The private sector has submitted bids to the government to build 6 000MW of wind and solar power plants – more than the capacity of the 4 800MW Medupi coal-fired power plant still under construction.
Industry sources say this is probably five or six times more megawatts of renewable energy than the government will authorise.
On Wednesday the SA Renewable Energy Council called for an “aggressive increase” in the amount of renewable power to be built in the country, saying it was the cheapest and fastest way of easing the electricity crisis.
The 6 000MW of power is the total amount of megawatts that investors submitted in the fourth and most recent round of bids to be allowed to build renewable energy power plants under the Department of Energy’s renewable energy programme.
The bid results have not been announced yet.
The council said a CSIR study on the cost of renewable power had shown that the 1 600MW of wind and solar power already in operation was generating electricity at zero cost to the country, despite the fact that the cost of renewables when those projects were approved by the government was far higher than they are today.
The council said renewable energy fuel was free, construction costs were borne by the private sector, and the CSIR study had established that the amount of diesel and coal which renewables saved last year amounted to R5.3 billion. This was greater than the R4.5bn Eskom paid to buy the electricity from the renewable energy sector.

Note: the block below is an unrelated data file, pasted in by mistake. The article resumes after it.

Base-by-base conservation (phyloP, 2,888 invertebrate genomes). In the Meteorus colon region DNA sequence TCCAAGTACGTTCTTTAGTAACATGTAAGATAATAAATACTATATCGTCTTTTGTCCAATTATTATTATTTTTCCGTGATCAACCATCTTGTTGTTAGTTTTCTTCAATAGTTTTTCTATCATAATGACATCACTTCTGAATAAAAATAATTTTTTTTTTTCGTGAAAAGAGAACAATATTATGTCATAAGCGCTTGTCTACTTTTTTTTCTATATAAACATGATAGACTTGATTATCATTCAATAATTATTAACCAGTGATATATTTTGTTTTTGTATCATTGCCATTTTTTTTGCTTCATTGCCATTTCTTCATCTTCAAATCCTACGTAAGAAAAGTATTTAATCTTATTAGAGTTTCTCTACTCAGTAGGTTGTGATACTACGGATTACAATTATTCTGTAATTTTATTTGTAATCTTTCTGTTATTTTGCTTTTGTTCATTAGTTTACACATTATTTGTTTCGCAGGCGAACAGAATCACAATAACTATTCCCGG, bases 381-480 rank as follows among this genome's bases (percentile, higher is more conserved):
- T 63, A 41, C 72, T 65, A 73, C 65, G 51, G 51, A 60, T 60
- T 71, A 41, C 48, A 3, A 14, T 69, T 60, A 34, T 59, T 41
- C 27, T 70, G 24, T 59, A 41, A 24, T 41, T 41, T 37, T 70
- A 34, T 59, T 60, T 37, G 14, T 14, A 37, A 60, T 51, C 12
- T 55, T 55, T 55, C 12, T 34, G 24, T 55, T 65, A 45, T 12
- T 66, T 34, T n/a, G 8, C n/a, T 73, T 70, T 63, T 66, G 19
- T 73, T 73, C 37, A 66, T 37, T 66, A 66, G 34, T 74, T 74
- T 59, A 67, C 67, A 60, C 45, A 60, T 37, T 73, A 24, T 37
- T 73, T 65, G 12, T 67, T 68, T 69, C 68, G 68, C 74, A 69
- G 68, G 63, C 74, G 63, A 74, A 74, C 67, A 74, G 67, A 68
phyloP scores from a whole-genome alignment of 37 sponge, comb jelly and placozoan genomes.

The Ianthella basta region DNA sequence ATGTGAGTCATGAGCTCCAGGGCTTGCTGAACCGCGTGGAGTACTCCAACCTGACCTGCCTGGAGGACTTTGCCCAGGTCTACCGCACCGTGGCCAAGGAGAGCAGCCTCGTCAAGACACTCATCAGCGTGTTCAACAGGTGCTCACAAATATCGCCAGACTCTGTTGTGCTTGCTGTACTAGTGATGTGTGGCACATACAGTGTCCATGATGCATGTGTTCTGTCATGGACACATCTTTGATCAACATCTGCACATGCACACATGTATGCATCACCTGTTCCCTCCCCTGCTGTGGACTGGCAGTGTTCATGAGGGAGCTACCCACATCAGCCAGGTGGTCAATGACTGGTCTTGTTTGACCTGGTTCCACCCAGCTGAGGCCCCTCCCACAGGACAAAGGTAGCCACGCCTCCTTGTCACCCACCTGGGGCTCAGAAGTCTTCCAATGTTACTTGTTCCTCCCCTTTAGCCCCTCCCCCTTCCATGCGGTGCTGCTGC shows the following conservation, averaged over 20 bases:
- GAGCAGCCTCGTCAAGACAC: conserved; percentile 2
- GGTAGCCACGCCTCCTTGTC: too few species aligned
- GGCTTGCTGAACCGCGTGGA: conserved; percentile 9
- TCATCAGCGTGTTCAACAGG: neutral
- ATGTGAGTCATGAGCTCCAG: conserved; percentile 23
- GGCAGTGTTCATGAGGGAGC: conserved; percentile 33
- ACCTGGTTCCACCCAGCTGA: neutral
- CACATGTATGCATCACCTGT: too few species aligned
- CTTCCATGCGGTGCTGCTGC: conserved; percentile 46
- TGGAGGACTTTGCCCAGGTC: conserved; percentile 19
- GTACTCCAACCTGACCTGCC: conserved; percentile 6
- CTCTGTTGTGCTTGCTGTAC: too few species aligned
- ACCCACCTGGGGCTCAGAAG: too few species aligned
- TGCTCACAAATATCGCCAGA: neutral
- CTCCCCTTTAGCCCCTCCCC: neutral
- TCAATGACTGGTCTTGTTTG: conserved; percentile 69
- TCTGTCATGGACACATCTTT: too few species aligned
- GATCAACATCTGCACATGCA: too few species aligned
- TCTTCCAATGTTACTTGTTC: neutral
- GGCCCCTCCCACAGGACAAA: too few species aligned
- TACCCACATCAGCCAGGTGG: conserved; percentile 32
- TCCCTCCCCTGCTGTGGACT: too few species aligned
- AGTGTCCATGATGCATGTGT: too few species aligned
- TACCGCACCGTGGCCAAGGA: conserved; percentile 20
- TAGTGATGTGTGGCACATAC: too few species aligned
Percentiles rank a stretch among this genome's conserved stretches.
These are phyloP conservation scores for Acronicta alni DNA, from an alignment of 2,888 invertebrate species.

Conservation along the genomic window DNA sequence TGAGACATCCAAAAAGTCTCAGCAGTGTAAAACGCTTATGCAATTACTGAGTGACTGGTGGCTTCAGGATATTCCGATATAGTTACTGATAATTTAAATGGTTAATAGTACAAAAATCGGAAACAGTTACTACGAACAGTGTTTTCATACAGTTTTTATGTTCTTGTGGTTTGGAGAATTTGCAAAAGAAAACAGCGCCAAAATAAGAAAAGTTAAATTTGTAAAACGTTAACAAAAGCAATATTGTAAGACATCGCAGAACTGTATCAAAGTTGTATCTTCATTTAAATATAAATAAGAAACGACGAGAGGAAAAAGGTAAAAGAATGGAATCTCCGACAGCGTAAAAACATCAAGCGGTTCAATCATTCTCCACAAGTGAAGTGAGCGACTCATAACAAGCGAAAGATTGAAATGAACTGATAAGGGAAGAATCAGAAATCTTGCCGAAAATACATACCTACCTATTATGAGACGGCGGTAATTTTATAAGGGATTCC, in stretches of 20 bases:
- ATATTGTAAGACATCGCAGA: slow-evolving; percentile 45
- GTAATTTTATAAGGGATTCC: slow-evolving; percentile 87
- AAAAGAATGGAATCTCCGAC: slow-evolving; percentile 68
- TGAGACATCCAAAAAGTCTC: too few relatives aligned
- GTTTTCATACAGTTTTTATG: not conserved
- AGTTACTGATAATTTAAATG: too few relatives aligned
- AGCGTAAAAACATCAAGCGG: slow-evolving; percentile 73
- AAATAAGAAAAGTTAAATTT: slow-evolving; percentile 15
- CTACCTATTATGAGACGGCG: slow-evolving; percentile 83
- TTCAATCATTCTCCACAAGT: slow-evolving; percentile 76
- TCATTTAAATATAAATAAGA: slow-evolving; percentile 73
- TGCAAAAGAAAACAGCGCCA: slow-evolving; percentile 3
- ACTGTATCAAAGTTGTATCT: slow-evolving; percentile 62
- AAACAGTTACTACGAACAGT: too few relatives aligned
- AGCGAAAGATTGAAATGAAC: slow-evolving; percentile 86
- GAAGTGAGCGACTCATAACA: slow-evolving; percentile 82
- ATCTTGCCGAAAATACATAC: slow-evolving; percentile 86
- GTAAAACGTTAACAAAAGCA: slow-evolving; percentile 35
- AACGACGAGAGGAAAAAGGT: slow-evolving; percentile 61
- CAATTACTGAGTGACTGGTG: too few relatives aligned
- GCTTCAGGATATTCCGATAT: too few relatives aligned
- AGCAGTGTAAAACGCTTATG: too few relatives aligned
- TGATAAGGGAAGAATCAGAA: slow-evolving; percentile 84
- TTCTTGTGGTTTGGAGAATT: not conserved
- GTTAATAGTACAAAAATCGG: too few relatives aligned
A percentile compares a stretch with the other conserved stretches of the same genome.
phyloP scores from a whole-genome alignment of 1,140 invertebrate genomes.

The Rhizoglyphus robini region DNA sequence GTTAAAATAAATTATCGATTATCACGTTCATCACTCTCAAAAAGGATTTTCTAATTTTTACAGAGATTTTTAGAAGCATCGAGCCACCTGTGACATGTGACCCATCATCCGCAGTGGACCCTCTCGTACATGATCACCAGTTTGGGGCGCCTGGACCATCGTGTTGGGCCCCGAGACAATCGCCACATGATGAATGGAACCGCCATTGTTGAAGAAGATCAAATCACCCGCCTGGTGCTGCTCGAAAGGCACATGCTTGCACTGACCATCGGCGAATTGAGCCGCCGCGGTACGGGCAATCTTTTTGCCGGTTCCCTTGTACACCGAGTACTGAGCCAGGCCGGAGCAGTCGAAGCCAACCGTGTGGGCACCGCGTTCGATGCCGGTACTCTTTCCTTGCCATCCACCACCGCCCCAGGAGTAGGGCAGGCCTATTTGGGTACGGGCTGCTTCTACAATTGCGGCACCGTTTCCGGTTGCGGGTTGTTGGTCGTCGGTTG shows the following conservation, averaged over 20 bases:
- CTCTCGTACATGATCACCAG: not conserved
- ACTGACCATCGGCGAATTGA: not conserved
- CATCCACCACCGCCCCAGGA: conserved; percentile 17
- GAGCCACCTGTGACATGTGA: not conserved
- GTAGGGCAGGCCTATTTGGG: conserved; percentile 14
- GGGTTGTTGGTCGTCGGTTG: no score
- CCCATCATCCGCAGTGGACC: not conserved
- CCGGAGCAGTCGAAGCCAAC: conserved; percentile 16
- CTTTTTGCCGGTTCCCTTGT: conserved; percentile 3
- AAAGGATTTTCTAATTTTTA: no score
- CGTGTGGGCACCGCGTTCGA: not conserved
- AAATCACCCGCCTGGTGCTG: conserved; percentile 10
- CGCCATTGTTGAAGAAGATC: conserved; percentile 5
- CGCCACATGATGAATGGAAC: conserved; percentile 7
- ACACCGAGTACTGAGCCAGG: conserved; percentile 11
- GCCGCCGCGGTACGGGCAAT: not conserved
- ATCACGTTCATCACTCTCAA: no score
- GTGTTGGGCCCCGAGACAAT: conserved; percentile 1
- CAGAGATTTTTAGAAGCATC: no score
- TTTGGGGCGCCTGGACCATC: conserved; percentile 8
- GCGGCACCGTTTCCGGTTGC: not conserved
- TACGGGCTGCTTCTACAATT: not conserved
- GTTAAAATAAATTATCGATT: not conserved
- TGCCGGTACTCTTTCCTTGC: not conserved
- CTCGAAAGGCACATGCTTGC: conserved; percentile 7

Pancho Ndebele, council board member, said the projects that made up the 6 000MW worth of bids had all received regulatory approvals, including environmental approvals, and had been assessed by financial institutions as being financially sound and were ready for implementation.
“A number of these projects can be built and connected to the grid within a 14 to 24-month time-frame. In the light of load-shedding, and of the fuel savings demonstrated by the CSIR study, these projects can take considerable pressure off diesel purchases and load-shedding. We should aggressively increase our renewables ambition,” Ndebele said.
Eskom is spending about R1bn a month on diesel to make up for the shortage of electricity supply, while load-shedding was costing the country about 87c a kilowatt hour, he said.